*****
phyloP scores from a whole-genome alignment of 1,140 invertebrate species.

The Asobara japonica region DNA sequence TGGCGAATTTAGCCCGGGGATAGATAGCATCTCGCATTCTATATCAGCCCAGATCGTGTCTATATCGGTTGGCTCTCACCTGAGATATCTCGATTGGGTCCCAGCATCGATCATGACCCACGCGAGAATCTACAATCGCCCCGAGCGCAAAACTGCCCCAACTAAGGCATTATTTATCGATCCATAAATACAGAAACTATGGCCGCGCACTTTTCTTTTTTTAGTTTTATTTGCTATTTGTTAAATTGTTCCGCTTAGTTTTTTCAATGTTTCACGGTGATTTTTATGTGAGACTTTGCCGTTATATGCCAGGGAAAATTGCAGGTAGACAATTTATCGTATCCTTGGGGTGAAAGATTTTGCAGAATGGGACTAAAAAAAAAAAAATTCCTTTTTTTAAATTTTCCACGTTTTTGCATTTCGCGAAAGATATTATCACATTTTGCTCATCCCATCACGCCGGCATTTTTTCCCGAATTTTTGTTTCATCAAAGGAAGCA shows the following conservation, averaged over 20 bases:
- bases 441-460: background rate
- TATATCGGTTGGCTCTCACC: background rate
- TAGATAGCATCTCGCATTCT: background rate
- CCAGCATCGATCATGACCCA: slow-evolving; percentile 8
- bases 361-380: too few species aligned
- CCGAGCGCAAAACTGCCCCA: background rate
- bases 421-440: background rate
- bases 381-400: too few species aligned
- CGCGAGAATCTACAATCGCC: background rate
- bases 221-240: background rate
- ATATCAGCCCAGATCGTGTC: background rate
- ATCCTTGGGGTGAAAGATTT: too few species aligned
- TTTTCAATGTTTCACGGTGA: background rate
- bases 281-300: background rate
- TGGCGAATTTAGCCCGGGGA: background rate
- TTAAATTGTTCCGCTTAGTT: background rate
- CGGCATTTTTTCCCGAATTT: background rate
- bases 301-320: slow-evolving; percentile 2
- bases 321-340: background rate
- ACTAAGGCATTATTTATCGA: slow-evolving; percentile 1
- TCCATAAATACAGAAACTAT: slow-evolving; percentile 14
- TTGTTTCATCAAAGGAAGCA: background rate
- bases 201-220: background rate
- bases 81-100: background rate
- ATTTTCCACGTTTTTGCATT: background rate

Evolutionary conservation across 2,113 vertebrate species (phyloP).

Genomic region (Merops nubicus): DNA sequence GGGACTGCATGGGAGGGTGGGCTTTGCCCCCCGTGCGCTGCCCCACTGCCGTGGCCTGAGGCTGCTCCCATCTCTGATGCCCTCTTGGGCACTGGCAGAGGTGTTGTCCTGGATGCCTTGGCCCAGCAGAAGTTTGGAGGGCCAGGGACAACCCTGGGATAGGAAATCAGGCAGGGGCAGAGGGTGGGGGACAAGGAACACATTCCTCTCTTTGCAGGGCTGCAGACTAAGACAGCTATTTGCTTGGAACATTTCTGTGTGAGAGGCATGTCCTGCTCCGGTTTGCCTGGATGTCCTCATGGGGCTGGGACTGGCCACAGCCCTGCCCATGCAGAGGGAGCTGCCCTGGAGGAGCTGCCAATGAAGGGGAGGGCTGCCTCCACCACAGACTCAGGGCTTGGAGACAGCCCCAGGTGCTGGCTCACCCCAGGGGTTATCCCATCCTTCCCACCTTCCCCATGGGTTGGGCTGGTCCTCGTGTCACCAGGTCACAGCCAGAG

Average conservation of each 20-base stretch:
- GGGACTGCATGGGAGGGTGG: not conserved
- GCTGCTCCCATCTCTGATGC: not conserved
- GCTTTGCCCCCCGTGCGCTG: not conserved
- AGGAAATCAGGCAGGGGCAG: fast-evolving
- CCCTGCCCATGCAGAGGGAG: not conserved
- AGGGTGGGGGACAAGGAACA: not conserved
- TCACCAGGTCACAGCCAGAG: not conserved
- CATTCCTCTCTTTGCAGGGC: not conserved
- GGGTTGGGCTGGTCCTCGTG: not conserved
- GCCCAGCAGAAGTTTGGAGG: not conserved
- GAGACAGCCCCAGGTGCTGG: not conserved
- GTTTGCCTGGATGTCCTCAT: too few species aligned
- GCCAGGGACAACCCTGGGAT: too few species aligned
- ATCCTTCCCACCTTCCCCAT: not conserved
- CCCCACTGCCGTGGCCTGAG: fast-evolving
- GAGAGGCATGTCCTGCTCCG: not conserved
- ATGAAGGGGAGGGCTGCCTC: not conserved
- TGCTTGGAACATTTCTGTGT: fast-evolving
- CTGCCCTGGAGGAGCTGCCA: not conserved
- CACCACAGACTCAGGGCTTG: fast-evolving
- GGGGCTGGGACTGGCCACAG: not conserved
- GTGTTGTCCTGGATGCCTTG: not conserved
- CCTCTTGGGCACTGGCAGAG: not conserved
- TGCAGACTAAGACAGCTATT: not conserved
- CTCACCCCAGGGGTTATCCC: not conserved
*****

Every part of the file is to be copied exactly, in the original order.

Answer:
phyloP scores from a whole-genome alignment of 1,140 invertebrate species.

The Asobara japonica region DNA sequence TGGCGAATTTAGCCCGGGGATAGATAGCATCTCGCATTCTATATCAGCCCAGATCGTGTCTATATCGGTTGGCTCTCACCTGAGATATCTCGATTGGGTCCCAGCATCGATCATGACCCACGCGAGAATCTACAATCGCCCCGAGCGCAAAACTGCCCCAACTAAGGCATTATTTATCGATCCATAAATACAGAAACTATGGCCGCGCACTTTTCTTTTTTTAGTTTTATTTGCTATTTGTTAAATTGTTCCGCTTAGTTTTTTCAATGTTTCACGGTGATTTTTATGTGAGACTTTGCCGTTATATGCCAGGGAAAATTGCAGGTAGACAATTTATCGTATCCTTGGGGTGAAAGATTTTGCAGAATGGGACTAAAAAAAAAAAAATTCCTTTTTTTAAATTTTCCACGTTTTTGCATTTCGCGAAAGATATTATCACATTTTGCTCATCCCATCACGCCGGCATTTTTTCCCGAATTTTTGTTTCATCAAAGGAAGCA shows the following conservation, averaged over 20 bases:
- bases 441-460: background rate
- TATATCGGTTGGCTCTCACC: background rate
- TAGATAGCATCTCGCATTCT: background rate
- CCAGCATCGATCATGACCCA: slow-evolving; percentile 8
- bases 361-380: too few species aligned
- CCGAGCGCAAAACTGCCCCA: background rate
- bases 421-440: background rate
- bases 381-400: too few species aligned
- CGCGAGAATCTACAATCGCC: background rate
- bases 221-240: background rate
- ATATCAGCCCAGATCGTGTC: background rate
- ATCCTTGGGGTGAAAGATTT: too few species aligned
- TTTTCAATGTTTCACGGTGA: background rate
- bases 281-300: background rate
- TGGCGAATTTAGCCCGGGGA: background rate
- TTAAATTGTTCCGCTTAGTT: background rate
- CGGCATTTTTTCCCGAATTT: background rate
- bases 301-320: slow-evolving; percentile 2
- bases 321-340: background rate
- ACTAAGGCATTATTTATCGA: slow-evolving; percentile 1
- TCCATAAATACAGAAACTAT: slow-evolving; percentile 14
- TTGTTTCATCAAAGGAAGCA: background rate
- bases 201-220: background rate
- bases 81-100: background rate
- ATTTTCCACGTTTTTGCATT: background rate

Evolutionary conservation across 2,113 vertebrate species (phyloP).

Genomic region (Merops nubicus): DNA sequence GGGACTGCATGGGAGGGTGGGCTTTGCCCCCCGTGCGCTGCCCCACTGCCGTGGCCTGAGGCTGCTCCCATCTCTGATGCCCTCTTGGGCACTGGCAGAGGTGTTGTCCTGGATGCCTTGGCCCAGCAGAAGTTTGGAGGGCCAGGGACAACCCTGGGATAGGAAATCAGGCAGGGGCAGAGGGTGGGGGACAAGGAACACATTCCTCTCTTTGCAGGGCTGCAGACTAAGACAGCTATTTGCTTGGAACATTTCTGTGTGAGAGGCATGTCCTGCTCCGGTTTGCCTGGATGTCCTCATGGGGCTGGGACTGGCCACAGCCCTGCCCATGCAGAGGGAGCTGCCCTGGAGGAGCTGCCAATGAAGGGGAGGGCTGCCTCCACCACAGACTCAGGGCTTGGAGACAGCCCCAGGTGCTGGCTCACCCCAGGGGTTATCCCATCCTTCCCACCTTCCCCATGGGTTGGGCTGGTCCTCGTGTCACCAGGTCACAGCCAGAG

Average conservation of each 20-base stretch:
- GGGACTGCATGGGAGGGTGG: not conserved
- GCTGCTCCCATCTCTGATGC: not conserved
- GCTTTGCCCCCCGTGCGCTG: not conserved
- AGGAAATCAGGCAGGGGCAG: fast-evolving
- CCCTGCCCATGCAGAGGGAG: not conserved
- AGGGTGGGGGACAAGGAACA: not conserved
- TCACCAGGTCACAGCCAGAG: not conserved
- CATTCCTCTCTTTGCAGGGC: not conserved
- GGGTTGGGCTGGTCCTCGTG: not conserved
- GCCCAGCAGAAGTTTGGAGG: not conserved
- GAGACAGCCCCAGGTGCTGG: not conserved
- GTTTGCCTGGATGTCCTCAT: too few species aligned
- GCCAGGGACAACCCTGGGAT: too few species aligned
- ATCCTTCCCACCTTCCCCAT: not conserved
- CCCCACTGCCGTGGCCTGAG: fast-evolving
- GAGAGGCATGTCCTGCTCCG: not conserved
- ATGAAGGGGAGGGCTGCCTC: not conserved
- TGCTTGGAACATTTCTGTGT: fast-evolving
- CTGCCCTGGAGGAGCTGCCA: not conserved
- CACCACAGACTCAGGGCTTG: fast-evolving
- GGGGCTGGGACTGGCCACAG: not conserved
- GTGTTGTCCTGGATGCCTTG: not conserved
- CCTCTTGGGCACTGGCAGAG: not conserved
- TGCAGACTAAGACAGCTATT: not conserved
- CTCACCCCAGGGGTTATCCC: not conserved